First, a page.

To apply for an Amber Grant, you’ll need to share information about yourself and your business. You will also need to answer questions about how you plan on using the grant money for your business. A $15 application fee is also required. We recommend viewing past winners to get a sense of how to make your application stand out and what kind of businesses the judges are looking for.
Since 2006, The National Association for the Self-Employed (NASE) has awarded Growth Grants to support the development of small businesses. Selected grant winners receive $4,000 to cover a specific business expense such as marketing, hiring, or expansion. To apply for a Growth Grant, you must be a NASE member in good standing, provide appropriate documentation, and demonstrate why you need financial support.
Finding the right business grant is one thingーbut successfully applying is an entirely different process. The best course of action to take when applying for a small business grant is to be as prepared as possible: the more you understand the application process and qualifications for each business grant, the better chance you’ll have in securing one.
Applying for grants is a serious commitment. You’ll spend a lot of time searching for grants, writing customized proposals, and gathering documents to make your business stand out from the competition. Spending too much time on your grant applications can actually interfere with your day-to-day business operations. If you’re desperate for funding, it may be a better idea to look for alternative small business financing options. Or, if you aren’t too keen on spending too much time on your application, you may want to consider hiring an outside consultant who can review your application for you.
Before applying for a grant, you need to be sure that your business meets the eligibility requirements, because otherwise, you’re wasting your time. You should also have a firm idea of who your business serves, a detailed plan on how you plan on spending the grant money, and a detailed budget of how much money you need. You can get a better sense of whether you’re eligibile by heavily researching the grant organization’s past grant recipients, reading their mission statement, and browsing their grant requirements.
Here are a few common questions you’ll need to know before filling out your grant application:
The questions above should give you a rough idea of the type of information you need when applying for a grant. When you’re competing against hundreds of other businesses, the more concrete information and evidence you can present, the more likely your grant application will be considered.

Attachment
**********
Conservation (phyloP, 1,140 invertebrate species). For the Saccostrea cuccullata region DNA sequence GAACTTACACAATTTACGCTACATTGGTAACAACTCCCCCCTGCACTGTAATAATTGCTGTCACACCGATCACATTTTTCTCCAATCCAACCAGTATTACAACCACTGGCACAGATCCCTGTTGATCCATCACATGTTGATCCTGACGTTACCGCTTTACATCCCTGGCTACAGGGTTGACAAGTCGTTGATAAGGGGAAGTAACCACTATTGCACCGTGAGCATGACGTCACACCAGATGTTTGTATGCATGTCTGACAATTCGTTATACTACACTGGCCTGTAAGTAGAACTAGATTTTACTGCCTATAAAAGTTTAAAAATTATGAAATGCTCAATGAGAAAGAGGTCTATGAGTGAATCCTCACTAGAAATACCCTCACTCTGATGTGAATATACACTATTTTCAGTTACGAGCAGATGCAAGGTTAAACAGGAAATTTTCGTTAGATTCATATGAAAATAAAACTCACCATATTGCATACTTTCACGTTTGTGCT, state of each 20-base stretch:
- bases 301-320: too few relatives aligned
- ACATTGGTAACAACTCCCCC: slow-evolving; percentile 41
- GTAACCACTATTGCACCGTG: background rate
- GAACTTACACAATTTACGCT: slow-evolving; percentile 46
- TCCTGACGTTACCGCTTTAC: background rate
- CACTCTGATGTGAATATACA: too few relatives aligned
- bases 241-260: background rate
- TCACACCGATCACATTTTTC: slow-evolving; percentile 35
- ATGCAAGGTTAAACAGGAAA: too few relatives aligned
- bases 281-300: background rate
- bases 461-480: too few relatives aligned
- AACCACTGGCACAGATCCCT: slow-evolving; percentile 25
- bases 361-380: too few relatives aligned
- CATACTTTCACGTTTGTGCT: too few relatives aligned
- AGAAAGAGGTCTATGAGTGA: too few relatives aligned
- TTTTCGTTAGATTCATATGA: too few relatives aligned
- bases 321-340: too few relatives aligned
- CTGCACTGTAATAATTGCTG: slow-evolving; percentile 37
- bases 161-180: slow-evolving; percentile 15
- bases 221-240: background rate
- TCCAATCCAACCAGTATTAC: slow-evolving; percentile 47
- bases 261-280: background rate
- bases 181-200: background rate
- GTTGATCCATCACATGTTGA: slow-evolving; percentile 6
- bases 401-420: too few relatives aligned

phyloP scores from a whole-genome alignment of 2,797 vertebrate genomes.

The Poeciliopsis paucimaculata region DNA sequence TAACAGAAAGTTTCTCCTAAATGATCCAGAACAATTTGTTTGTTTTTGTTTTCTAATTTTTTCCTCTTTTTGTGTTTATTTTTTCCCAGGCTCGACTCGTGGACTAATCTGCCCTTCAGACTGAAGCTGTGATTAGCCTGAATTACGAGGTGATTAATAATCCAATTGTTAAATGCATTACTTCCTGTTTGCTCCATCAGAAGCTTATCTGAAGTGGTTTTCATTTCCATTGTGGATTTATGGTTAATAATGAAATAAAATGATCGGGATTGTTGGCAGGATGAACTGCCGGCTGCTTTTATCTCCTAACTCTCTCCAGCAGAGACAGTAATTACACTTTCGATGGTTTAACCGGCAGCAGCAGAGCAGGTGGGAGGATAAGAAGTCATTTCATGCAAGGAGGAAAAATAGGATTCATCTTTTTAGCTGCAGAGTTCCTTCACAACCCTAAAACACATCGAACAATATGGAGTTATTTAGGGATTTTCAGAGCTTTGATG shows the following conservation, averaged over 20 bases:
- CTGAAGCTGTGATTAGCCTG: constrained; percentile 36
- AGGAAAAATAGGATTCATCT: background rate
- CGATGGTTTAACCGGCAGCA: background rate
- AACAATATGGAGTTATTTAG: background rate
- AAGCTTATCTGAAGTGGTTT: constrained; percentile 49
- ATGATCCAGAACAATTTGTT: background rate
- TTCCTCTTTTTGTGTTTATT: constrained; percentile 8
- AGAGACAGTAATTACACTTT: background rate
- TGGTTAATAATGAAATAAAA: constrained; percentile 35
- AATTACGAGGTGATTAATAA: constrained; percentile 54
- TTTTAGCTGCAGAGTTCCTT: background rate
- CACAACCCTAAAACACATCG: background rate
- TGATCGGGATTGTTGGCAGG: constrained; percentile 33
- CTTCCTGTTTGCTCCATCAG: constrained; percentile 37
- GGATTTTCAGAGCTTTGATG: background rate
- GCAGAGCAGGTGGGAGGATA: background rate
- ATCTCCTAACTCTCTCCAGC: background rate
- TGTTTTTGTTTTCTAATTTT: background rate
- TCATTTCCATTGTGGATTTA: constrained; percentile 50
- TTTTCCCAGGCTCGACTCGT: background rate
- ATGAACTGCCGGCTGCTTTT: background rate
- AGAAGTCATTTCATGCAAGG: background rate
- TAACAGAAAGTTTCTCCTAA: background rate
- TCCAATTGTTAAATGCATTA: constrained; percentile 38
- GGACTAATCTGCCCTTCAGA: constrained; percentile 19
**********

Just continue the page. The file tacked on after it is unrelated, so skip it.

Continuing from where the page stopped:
Many scammers will try to take advantage of small business owners by advertising “free grant money” in classified ads or on television. In some cases, scammers will even call you directly and ask for your personal banking information. As a precautionary measure, you should always verify every grant organization’s credibility and never give out your sensitive financial information over the phone. If you or anyone else you know come across a grant scam, we advise you to file a complaint with the Federal Trade Commission.
Finding Iowa small business grants isn’t an easy endeavor. It requires considerable upfront research and preparation in order to be successful. But even if you face a few hurdles, keep in mind that there will always be more opportunities to receive grants in the future.
If you’re strapped for cash, there are plenty of other business financing options at your disposal with less stringent application requirements and faster application turnaround times. One option is SBA loans or microloans, which offer reasonable loans with low interest rates. Plus, there are several Iowa government loan programs that cater to small businesses looking for general business funding.
Zoe Weisner is a contributing writer at Fundera. Previously, Zoe worked at BlueVine, a fintech startup that provides working capital to small businesses. At BlueVine, Zoe worked with small business owners to understand their financial needs and wrote content about small business-related topics, including marketing, business operations, and small business financing. Today, Zoe writes articles about personal finance, small business, and banking.